SQL Server 2012 : SQL Server Private Cloud - Discovering SQL Server Sprawl

9/27/2013 7:33:06 PM


Virtualization of the operating system plays a key part in architecting a private cloud solution. SQL Server is one particular workload that has unique characteristics, which need to be taken into account when virtualizing SQL Server. For one thing, the biggest contention within a database is disk I/O. When we virtualize a database, we need to make sure the I/O we obtain from within the operating system environment is pretty much what we had on a physical server. There are tools you can use to obtain I/O metrics based on a typical SQL Server workload. One of the limitations of running inside a virtual machine host is that your virtual machines are limited in using multiple host bus adapters. This could also cause your disk I/O to suffer. Provided your SAN engineers have convinced you that all will be well in the virtual world, there is one other thing to note when virtualizing a database. If your existing SQL Server implementation currently leverages more CPUs than your hypervisor can give per virtual machine, it is probably not a good idea to virtualize this workload.

Resource Pooling

In a SQL Server private cloud environment, consolidating databases is the prime objective and a benefit of resource pooling. This pillar maps to Gartner’s Stage 1, server virtualization. By simply virtualizing your SQL Server instances, you achieve a reduction in operational expenses, reduction in energy costs, and a reduction in physical space required for hardware. When it comes to databases, we don’t really want to perform a physical to virtual machine action on them without proper planning.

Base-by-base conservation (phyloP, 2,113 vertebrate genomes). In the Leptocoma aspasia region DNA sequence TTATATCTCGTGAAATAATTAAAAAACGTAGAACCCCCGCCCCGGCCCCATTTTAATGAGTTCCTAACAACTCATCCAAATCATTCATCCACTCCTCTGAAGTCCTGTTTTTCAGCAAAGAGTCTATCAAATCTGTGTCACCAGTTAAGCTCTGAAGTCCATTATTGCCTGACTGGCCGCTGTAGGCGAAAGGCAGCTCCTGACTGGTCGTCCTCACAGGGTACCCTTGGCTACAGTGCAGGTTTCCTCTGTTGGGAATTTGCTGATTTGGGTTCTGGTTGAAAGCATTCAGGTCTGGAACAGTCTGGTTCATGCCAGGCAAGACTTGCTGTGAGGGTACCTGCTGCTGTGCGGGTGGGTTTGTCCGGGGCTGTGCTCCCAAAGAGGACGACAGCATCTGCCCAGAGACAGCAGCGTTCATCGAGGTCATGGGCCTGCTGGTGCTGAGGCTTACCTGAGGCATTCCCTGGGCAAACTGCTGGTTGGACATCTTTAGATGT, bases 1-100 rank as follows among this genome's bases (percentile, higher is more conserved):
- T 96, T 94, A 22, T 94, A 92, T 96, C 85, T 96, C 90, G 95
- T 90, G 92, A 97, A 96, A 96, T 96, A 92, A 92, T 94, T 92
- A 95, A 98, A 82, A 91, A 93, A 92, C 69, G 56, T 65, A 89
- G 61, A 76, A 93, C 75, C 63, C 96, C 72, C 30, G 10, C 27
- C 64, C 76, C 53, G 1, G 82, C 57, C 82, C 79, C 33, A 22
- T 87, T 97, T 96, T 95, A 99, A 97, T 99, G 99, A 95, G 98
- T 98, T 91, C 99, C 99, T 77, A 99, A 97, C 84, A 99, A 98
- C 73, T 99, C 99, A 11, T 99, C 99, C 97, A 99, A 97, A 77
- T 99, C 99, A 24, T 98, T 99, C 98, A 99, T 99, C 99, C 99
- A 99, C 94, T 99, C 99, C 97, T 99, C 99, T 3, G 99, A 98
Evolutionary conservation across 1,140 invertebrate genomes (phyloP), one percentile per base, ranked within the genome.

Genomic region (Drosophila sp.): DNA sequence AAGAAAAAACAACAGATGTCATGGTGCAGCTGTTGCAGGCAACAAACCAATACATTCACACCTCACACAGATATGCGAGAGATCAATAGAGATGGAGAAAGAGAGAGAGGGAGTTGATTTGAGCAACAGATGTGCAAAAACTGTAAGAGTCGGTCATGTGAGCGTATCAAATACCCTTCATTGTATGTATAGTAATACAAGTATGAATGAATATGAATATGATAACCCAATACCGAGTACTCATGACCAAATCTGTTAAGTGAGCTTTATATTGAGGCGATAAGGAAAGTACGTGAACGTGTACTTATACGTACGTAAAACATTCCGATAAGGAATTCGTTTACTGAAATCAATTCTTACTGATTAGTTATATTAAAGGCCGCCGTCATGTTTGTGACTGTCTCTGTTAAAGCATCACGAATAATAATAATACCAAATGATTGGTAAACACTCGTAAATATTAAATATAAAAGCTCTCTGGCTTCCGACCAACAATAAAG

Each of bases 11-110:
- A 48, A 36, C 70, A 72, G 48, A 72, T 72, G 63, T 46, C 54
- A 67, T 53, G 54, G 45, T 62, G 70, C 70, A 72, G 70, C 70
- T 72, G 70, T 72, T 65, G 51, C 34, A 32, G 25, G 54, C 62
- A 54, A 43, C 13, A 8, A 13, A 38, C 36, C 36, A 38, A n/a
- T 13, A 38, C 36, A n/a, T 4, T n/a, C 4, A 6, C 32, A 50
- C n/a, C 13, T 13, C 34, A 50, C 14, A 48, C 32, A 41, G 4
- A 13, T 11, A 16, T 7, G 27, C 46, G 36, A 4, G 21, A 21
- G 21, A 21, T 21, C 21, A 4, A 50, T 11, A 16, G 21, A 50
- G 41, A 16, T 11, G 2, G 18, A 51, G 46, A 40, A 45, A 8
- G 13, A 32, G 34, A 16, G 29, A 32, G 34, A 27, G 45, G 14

For one thing, before we set out on an effort to consolidate databases, we need to know which databases we want to consolidate. Even though we may have a master list, there could be other SQL Servers in our environment that popped up without our knowing. This concept, known as “SQL Server sprawl” comes from a variety of factors such as users getting frustrated at the time it takes to acquire new databases to power users ignoring corporate policies and installing software on their own. Whichever the case, it is important to know of all of our SQL Server installations. Microsoft has a free tool called the Microsoft Assessment and Planning (MAP) toolkit to make this inventory task really easy.

Discovering SQL Server Sprawl

The MAP tool is not meant to be an auditing tool. It doesn’t secretly send information back to Microsoft, so you don’t need to worry about Steve Ballmer knocking on your door after you use it demanding more money. The tool’s original design was to scan your network and tell you which PCs were upgradable to the latest versions of Office and Windows. From a business standpoint, it would make sense that Microsoft would invest in this free software for you to see which PCs are able to be upgrade.

The plumbing of the tool though was seen as a great value to other products like SQL Server. In fact, in the latest version of MAP, the tool can inventory Windows and Linux environments as well as Oracle, MySQL, and Sybase. The MAP tool can be downloaded from the following URL:

When you launch the MAP tool, its default tab is “Discovery and Readiness,” and this tab is shown in Figure 1.


Figure 1. Discover and Readiness tab of the MAP tool

From this tab, you can click Inventory and Assessment Wizard to launch a wizard that will guide you through the process of scanning your environment. The wizard will first ask you which scenario you are targeting. This is shown in Figure 2.


Figure 2. Inventory and Assessment Wizard Inventory Scenarios page